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Seniors With Depression, Parkinson’s, And Dementia Benefit From Dance Therapy

I just turned 55 on my last birthday. Although some people consider 55 as the official age of becoming a senior, I have never allowed my age to deter me from participating in my hobby of tap and jazz dancing. As a senior living advisor, (and a former, part-time children’s dance teacher of 13 years, hobby only) I am also pleased to see so many of the senior communities offering dance therapy classes to their residents. I have also taught tap and ballet on a voluntary basis in some of the assisted living communities that specialize in dementia care and several senior centers. I was made aware that several of the participants also had Parkinson’s disease.

Exercise that is performed several times a week can help to elevate a person’s immune system and make them feel better about themselves. That is because of the endorphins that are released. The exercise classes provide camaraderie while encouraging seniors to move all of their body parts. If a person moves their limbs, it increases hand to eye coordination, strengthens the core, and helps balance.

I approached the classes as I would have at any other basic level. I included combinations and repetition to Frank Sinatra and Bobby Darin songs. I found that most of my “students,” found ease in doing the tap warm ups, grape vines, and some jazz movements, even if they were confined to a wheel chair. Many of the participants said that their joints felt better, their overall movement improved, and most importantly their spirits had been lifted. After the class had finished, I always served them a snack and we’d talk for a while. Some of the residents with dementia would reminisce about where they used to go to dance with their spouses. One resident in particular spoke about a church in Evanston, Illinois that had a Scottish affiliation and offered Scottish dance lessons. She even went so far as to quote me the exact street address.The repetition of certain exercises helps people with Parkinson’s to concentrate on movements that have become difficult for them, such as doing two things at once. People who have suffered a stroke are able to express themselves by moving to the music even though they can’t talk. Sometimes peoples’ medications stop working for them and the classes give them relief from their symptoms.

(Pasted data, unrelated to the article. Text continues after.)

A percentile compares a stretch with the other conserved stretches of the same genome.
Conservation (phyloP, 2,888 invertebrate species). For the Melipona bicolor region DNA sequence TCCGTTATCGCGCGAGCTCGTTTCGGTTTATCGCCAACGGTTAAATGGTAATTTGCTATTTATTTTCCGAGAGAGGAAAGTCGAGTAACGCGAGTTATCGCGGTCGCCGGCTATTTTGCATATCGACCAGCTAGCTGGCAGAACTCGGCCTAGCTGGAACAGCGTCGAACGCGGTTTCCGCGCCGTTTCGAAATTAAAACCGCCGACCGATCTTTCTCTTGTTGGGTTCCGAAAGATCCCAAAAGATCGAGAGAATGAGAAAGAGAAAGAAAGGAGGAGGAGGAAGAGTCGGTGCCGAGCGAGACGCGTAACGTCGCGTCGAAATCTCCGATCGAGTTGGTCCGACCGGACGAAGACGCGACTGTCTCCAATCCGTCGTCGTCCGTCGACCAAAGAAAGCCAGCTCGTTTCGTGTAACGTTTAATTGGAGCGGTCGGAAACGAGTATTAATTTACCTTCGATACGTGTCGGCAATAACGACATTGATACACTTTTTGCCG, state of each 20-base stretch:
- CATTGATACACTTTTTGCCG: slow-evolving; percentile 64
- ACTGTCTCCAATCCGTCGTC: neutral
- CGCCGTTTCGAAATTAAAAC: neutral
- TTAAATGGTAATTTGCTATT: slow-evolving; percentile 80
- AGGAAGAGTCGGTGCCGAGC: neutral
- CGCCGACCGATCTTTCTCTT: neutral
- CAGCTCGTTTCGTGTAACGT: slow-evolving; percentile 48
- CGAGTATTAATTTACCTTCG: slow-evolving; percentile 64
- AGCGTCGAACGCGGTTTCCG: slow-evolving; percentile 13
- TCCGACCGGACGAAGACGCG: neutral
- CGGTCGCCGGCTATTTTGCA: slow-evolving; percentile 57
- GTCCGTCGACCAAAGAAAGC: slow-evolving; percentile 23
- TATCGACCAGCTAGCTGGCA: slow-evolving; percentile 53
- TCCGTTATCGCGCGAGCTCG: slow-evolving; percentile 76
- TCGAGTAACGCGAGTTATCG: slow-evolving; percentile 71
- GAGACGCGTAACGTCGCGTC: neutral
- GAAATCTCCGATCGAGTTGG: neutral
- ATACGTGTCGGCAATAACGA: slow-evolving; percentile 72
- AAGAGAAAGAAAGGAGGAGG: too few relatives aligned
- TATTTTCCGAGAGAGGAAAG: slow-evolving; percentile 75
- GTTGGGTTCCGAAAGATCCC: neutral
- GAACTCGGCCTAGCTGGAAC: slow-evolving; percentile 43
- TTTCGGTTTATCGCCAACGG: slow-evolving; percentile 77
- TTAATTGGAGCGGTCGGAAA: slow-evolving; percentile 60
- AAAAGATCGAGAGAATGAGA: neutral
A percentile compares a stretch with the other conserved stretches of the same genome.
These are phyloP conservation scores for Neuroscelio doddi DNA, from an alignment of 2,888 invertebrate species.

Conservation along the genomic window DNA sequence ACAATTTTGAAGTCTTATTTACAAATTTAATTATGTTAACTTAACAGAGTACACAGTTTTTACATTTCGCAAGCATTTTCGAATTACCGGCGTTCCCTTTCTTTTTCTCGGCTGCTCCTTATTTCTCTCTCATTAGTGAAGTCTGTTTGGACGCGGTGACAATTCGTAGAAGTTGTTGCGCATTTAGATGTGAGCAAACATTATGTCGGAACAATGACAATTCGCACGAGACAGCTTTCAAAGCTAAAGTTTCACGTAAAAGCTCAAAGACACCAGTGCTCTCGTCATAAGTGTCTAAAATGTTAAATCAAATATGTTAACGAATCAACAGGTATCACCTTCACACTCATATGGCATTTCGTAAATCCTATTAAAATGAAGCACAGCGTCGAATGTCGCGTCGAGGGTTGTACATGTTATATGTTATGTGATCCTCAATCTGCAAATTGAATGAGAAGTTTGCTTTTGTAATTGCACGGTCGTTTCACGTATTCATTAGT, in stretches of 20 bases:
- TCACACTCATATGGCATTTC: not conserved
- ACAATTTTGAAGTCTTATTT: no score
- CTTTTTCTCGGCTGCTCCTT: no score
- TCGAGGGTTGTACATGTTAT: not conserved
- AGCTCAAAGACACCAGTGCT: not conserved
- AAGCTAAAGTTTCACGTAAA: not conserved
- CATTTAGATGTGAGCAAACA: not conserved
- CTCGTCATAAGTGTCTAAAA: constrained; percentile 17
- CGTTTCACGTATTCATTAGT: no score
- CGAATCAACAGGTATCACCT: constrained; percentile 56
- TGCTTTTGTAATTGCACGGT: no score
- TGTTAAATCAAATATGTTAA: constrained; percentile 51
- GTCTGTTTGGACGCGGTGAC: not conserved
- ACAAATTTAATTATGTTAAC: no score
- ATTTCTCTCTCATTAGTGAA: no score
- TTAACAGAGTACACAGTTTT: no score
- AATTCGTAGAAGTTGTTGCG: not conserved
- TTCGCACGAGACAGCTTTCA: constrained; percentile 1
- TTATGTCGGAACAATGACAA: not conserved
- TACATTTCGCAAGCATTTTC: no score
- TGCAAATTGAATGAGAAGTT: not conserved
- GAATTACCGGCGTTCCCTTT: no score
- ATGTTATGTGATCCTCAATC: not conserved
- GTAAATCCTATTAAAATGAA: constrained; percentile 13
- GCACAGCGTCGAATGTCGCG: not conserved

Dance therapy actually started over 50 years ago when the classes were offered to psychiatric patients at St.Elizabeth’s Hospital in Washington, D.C. The National Academy Of Dance Therapists reports there are now more than 1,200 dance therapists in the country. However, not all of the classes are conducted by formally trained therapists, and some are not formally trained dancers.

There has been a significant amount of outreach to the professional dance companies to teach dance therapy classes, and some of them are jumping on board.

I work with a number of seniors who have been diagnosed with major depressive disorders.
Their biggest complaint to me is that anti-depressants don’t take away the pain of depression.They only lessen the symptoms. Nothing helps their depression more than conversation and socialization. I have been lucky enough to refer them to dance programs where they can exercise and socialize!

For all of your senior living options, contact Andrea Donovan of Andrea Donovan Senior Living Advisors.